Most recently bringing to life the unforgettable crime boss Hector Salamanga in 22 episodes of “Better Call Saul” and eight episodes of its predecessor “Breaking Bad,” Jewish actor Mark Margolis has died at the age of 83.

Mark Margolis at the movie premiere of “Noah” at the Ziegfeld Theatre in New York City in 2014. Credit: Kristin Callahan via Wikimedia Commons.

Margolis was born into a Jewish family in Philadelphia on Nov. 26, 1939. He trained as an actor under such legendary teachers as Stella Adler and Lee Strasberg before appearing in more than 50 off-Broadway plays.

Perhaps best known in film for his role in 1983’s vicious crime drama “Scarface,” many of his most memorable collaborations occurred later, when he appeared in the first six films from Oscar-nominated Jewish director Darren Aronofsky. Margolis accepted parts in the Brooklyn filmmaker’s Kabbalah-themed indie thriller debut “Pi”; disturbing drug drama “Requiem for a Dream”; experimental sci-fi flick “The Fountain”; gritty character study “The Wrestler”; in the acclaimed “Black Swan”; and as the voice of the fallen angel Magog in biblical epic “Noah.”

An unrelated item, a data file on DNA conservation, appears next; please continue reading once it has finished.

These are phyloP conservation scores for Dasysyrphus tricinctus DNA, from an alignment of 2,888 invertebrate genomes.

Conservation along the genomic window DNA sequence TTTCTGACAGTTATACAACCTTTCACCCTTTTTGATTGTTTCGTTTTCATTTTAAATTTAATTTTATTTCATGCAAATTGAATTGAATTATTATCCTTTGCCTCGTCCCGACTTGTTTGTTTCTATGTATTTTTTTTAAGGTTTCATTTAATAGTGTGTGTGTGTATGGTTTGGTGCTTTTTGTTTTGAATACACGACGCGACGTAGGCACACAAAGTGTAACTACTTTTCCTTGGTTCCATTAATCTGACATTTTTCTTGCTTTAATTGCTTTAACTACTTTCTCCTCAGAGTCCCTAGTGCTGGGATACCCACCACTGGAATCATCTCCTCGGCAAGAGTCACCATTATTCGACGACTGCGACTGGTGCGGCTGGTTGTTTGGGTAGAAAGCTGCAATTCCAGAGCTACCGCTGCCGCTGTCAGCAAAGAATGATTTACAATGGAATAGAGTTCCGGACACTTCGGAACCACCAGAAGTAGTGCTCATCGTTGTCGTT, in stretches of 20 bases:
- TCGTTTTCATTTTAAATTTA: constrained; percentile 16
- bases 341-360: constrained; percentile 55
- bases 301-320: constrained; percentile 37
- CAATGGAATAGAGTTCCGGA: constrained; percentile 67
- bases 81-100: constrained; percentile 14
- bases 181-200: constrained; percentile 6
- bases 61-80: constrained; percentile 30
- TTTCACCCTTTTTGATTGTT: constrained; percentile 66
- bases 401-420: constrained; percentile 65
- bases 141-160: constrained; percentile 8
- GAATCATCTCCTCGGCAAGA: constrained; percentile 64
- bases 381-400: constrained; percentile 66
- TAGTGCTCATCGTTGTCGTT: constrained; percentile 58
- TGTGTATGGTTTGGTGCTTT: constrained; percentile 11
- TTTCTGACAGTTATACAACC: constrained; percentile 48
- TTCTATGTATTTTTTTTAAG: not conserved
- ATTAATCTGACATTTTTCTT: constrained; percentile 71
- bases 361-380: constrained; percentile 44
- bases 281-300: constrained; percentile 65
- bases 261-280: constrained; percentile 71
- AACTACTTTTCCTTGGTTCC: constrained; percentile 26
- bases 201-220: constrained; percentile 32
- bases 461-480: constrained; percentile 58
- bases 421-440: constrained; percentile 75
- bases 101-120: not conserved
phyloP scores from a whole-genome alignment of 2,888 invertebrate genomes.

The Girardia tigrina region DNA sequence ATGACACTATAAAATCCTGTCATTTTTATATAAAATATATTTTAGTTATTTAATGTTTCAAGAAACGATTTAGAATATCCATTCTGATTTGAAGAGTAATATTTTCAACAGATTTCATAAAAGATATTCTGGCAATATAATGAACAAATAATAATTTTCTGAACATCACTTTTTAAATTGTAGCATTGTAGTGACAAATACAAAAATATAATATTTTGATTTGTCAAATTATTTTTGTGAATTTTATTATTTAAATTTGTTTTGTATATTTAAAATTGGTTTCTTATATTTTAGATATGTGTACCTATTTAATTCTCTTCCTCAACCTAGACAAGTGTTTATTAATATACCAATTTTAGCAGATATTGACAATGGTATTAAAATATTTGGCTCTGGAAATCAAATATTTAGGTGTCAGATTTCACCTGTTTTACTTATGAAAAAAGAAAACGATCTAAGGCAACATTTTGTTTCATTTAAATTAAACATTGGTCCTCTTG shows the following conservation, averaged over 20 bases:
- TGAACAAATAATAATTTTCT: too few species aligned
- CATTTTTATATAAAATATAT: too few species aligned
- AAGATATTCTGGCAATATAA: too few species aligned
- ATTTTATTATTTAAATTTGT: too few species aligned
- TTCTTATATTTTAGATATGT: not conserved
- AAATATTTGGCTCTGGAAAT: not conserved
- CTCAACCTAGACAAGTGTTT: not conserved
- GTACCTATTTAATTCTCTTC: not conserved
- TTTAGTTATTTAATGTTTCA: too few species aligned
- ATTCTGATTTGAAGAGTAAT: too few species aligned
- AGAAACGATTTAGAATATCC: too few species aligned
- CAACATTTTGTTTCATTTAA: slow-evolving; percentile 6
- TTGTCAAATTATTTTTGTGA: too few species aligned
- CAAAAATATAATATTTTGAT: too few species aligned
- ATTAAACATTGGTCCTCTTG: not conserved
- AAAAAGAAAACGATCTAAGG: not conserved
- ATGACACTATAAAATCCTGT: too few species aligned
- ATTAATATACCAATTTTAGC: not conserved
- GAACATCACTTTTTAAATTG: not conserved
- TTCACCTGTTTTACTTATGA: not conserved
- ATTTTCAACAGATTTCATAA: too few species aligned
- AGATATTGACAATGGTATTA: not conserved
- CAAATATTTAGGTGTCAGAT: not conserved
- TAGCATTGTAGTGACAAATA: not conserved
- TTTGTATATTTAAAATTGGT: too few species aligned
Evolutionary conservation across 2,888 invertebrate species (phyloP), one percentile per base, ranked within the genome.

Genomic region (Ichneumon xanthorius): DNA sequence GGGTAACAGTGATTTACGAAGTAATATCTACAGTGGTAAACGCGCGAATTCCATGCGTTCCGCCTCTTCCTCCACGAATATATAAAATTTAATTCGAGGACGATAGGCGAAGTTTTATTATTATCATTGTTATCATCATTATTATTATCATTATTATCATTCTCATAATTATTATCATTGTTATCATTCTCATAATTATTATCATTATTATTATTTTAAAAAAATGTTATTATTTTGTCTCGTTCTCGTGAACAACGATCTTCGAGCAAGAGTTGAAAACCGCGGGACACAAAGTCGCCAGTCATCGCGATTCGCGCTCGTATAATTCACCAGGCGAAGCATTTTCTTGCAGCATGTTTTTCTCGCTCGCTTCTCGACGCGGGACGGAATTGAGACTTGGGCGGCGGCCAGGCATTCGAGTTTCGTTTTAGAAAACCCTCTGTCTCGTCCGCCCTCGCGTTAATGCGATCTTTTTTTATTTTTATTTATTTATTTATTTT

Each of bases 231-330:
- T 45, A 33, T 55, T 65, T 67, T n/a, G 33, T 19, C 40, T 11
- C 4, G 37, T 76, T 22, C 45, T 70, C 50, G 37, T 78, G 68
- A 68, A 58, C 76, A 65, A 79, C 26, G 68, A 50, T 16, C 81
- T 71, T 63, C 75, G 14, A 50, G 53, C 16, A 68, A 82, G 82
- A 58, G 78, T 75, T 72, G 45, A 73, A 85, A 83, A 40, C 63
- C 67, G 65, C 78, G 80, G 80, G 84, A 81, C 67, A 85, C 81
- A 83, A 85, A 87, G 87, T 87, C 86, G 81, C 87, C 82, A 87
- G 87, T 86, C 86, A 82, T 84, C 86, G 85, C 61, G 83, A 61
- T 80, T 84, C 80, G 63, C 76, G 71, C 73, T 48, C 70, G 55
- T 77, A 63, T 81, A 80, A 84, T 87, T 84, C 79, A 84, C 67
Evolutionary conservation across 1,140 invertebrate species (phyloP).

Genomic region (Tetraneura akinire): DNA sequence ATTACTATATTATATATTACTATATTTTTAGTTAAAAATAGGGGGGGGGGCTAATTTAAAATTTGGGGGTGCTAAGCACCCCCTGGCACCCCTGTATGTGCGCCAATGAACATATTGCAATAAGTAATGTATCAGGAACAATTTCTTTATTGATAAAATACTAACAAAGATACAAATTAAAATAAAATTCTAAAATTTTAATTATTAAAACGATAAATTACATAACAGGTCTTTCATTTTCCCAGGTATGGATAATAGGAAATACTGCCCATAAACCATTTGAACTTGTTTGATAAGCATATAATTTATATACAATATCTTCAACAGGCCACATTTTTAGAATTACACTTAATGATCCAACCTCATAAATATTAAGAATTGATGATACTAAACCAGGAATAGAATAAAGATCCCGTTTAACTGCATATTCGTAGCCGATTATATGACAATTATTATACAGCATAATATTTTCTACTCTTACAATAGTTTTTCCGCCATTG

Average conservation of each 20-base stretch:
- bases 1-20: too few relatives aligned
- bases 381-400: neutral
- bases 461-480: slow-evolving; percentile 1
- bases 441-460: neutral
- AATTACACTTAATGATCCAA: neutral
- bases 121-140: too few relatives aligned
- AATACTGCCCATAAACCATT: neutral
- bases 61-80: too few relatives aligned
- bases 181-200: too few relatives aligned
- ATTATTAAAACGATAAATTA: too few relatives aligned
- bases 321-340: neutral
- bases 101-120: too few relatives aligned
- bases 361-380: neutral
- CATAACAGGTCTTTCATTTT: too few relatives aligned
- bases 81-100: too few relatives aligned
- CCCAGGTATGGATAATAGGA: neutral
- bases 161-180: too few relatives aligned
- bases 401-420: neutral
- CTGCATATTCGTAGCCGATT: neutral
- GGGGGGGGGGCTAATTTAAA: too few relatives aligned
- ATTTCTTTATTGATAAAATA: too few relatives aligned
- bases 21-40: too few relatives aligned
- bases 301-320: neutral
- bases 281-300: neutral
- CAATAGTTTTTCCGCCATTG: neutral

Another Jewish artist Margolis worked with on multiple occasions was Tony Kushner. In addition to his regular film work and frequent TV guest appearances, Margolis remained active on stage, appearing in the Pulitzer-winning playwright’s The Intelligent Homosexual’s Guide to Capitalism and Socialism With a Key to the Scriptures, and five years later, in A Bright Room Called Day.

Bryan Cranston, Margolis’s co-star on “Breaking Bad,”said he was “a really good actor and a lovely human being” who was “fun and engaging off the set,” and who possessed a “mischievous nature and curious mind.”

He is survived by his wife, Jacqueline; his son Morgan; a brother Jerome Margolis; and three grandsons.